All Quiet on the Western Front By Erich Maria Remarque Book Review
|📌Category:||All Quiet on the Western Front, Books, Literature|
|📌Published:||27 March 2021|
In the World War I novel All Quiet on the Western Front, Erich Maria Remarque writes about the resentment that soldiers have towards their superiors and the older generation, who are oblivious to the realities of the war because of militarism (a fallacy of a perception that glorifies war), as portrayed through the interactions that Paul and his friends have with those people. In the beginning of the novel, we obtain an insight of the motives of Paul and his friends for joining the war. It is evident that they were coerced into joining the war, as they were sarcastically laughing off the trauma they experienced during the war while making fun of their old teacher who coerced them, Kantorek, the conversation goes as follows: “‘What has Kantorek written to you?’” Muller asks him. He laughs. “‘We are the Iron Youth.”” We all three smile bitterly, Kropp rails: he is glad that he can speak. Yes, that’s the way they think, these hundred thousand Kantoreks! Iron Youth! Youth! None of us are more than twenty years old. But young? Youth? That is long ago. We are old folk”(18). Paul and his comrades express their dislike towards the older generation through the action of laughing ‘bitterly’ at a quote that his old school teacher, Kantorek, would’ve said. Kropp goes on to digress into how even though they’re young in age, they are old folk already, implying that the experiences faced during war are horrible enough to wither the hearts and souls of young men . In a later section in the novel, we see how the superiors/old generations’ insensitivity negatively impacts the relationship that they have with the soldiers. While Himmelstoss is yelling at Tjaden to follow his commands, we see that Tjaden is resistant and actually pokes fun at him by saying and doing the following: “‘Anything else you would like?’” asks Tjaden. “‘Will you obey my order or not?’” Tjaden replies without knowing it, in the well-known classical phrase. At the same time he ventilates his backside”(83).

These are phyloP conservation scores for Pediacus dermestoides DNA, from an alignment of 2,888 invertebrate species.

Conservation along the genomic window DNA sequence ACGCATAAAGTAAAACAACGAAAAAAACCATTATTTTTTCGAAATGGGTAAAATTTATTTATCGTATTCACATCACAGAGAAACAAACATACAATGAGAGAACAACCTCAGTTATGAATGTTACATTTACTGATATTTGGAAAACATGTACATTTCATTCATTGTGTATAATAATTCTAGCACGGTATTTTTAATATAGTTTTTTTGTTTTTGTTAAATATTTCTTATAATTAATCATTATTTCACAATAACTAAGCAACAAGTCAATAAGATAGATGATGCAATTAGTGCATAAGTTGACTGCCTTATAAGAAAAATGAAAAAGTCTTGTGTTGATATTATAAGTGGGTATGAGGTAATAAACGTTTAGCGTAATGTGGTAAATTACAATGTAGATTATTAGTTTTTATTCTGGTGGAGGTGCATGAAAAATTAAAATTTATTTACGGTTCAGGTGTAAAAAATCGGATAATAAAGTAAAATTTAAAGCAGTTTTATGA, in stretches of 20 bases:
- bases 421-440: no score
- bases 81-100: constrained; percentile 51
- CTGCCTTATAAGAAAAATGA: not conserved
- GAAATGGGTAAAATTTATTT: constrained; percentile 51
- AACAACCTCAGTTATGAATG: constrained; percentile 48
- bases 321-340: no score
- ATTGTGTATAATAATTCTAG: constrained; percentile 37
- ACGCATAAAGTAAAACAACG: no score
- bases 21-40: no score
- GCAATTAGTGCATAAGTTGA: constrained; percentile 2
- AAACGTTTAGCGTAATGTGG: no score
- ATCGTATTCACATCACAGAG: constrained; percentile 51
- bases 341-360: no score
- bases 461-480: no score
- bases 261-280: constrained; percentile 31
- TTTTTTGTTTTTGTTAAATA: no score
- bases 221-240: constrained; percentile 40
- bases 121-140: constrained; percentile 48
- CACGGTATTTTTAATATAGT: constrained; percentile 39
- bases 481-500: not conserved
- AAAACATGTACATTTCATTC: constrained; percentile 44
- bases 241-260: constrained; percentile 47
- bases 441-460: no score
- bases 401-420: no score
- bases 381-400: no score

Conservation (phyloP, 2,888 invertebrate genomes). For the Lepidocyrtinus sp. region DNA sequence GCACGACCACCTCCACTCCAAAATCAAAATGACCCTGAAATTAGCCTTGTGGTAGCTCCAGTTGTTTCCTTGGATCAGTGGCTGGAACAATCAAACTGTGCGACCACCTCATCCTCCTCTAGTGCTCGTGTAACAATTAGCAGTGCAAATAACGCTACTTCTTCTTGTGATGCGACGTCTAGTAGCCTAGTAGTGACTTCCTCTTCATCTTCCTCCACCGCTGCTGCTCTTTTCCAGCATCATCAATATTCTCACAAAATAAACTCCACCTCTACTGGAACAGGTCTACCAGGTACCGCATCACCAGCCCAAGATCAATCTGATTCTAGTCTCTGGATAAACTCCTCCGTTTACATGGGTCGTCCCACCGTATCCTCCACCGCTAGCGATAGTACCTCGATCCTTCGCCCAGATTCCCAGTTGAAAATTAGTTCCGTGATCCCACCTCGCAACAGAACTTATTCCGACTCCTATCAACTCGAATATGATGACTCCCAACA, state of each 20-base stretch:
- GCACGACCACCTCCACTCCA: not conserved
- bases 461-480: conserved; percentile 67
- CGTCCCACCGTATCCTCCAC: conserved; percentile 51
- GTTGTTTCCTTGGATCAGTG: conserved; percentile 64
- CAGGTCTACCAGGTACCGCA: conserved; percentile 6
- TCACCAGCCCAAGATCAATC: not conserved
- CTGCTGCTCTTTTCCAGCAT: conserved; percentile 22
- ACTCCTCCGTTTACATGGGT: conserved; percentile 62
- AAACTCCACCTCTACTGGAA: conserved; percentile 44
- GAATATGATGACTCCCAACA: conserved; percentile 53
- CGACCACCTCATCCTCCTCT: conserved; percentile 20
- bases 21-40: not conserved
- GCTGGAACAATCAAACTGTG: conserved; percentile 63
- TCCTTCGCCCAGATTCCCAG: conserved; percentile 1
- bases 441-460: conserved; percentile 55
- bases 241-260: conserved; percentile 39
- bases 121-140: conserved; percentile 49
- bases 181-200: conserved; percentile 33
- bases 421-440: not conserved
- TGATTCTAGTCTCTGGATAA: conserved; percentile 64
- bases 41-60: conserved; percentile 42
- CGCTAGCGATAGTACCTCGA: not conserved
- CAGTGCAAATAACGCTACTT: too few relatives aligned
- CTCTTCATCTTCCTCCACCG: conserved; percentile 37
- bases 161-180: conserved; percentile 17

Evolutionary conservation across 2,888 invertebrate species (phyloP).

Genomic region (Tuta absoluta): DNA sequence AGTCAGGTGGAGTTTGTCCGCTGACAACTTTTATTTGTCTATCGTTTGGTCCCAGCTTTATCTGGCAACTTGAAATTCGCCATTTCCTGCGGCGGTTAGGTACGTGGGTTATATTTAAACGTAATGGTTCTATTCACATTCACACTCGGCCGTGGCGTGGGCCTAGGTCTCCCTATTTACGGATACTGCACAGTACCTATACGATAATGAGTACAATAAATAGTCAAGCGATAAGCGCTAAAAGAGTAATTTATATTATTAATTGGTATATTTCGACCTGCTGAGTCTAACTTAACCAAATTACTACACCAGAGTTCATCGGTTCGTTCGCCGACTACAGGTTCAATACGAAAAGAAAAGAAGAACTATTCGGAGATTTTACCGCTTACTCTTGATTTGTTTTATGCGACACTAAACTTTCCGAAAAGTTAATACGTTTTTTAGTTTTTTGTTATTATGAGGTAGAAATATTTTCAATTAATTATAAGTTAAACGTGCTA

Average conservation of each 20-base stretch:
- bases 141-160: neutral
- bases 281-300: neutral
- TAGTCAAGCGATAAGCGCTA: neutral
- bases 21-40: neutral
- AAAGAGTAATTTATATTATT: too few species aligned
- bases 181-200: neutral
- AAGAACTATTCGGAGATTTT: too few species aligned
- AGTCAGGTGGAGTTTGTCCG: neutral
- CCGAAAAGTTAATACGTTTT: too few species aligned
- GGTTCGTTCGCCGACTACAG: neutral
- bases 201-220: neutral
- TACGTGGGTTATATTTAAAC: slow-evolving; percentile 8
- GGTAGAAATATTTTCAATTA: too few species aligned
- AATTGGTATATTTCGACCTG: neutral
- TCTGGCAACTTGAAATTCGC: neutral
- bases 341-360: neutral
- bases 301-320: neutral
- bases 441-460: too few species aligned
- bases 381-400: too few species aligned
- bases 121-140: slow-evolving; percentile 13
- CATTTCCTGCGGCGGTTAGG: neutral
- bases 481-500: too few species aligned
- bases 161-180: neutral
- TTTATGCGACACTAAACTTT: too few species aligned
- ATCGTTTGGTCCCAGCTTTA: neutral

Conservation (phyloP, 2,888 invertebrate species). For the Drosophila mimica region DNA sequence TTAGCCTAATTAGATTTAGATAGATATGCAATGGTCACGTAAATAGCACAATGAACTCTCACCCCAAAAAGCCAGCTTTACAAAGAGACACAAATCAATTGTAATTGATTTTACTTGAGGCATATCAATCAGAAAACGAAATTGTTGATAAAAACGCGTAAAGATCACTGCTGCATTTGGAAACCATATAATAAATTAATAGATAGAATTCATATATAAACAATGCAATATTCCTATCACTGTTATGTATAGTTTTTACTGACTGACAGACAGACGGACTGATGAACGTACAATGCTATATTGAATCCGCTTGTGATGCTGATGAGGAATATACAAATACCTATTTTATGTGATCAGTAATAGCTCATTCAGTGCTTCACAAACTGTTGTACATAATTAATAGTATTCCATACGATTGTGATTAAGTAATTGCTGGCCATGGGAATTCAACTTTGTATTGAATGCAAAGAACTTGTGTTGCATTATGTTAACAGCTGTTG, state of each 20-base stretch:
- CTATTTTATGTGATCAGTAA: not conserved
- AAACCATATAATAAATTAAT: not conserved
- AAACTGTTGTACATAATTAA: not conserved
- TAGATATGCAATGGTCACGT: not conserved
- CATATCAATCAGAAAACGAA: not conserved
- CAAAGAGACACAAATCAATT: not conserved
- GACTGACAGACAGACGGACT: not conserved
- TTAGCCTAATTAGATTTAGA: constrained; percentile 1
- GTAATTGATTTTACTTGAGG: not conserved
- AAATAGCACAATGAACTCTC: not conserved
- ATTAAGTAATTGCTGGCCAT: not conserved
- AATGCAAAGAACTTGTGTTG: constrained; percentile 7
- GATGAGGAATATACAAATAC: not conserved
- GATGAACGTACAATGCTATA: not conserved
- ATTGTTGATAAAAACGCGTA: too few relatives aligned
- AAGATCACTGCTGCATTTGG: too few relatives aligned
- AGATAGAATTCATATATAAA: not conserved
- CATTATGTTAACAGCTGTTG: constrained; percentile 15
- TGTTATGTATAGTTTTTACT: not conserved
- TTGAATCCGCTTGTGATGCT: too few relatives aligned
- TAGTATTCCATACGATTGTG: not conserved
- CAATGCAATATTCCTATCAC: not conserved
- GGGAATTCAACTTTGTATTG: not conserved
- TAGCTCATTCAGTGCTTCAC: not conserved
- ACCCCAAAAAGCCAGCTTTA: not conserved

Tjaden’s resentment towards Himmelstoss represents a feeling that all soldiers have towards their superiors at the time. However, only he has become bold enough to express in such a manner that would go on to agitate Himmelstoss and lead to him being locked up temporarily. Moving forward, as the book progresses, the oblivion that superiors have towards the war becomes overwhelmingly apparent as we see the way Himmelstoss reacts to trench life and how it’s being fought. Paul, searching for Himmelstoss in the trenches finds that, “His face looks sullen. He is in a panic; he is new to it too. But it makes me mad that young recruits should be out there and he here”(131). Paul’s observations of Himmelstoss’s body gestures makes it evident to the reader that he is nervous, frightened for his life. The same superior who has the audacity to shout at Tjaden for being defiant and strict enough to deal with Paul and his friends harshly, is now found at the front-line in the trenches curled up, nervously shaking as new recruits are out in the battlefield fighting for their lives. Himmelstoss’s performance at the frontline exemplifies an oblivion and fear that many superiors and people of the older generation have yet to realize and experience for themselves. From this experience, Himmelstoss learned to be gracious and kind to Paul and his friends, but he is only one of the many members of his generation who Paul and his friends would implore to learn and experience the war for their own sake. The concept of challenging authority is one that Remarque makes evident and justified in the book, as he saw the ignorance of the older generation towards trench warfare that came as a result of militarism.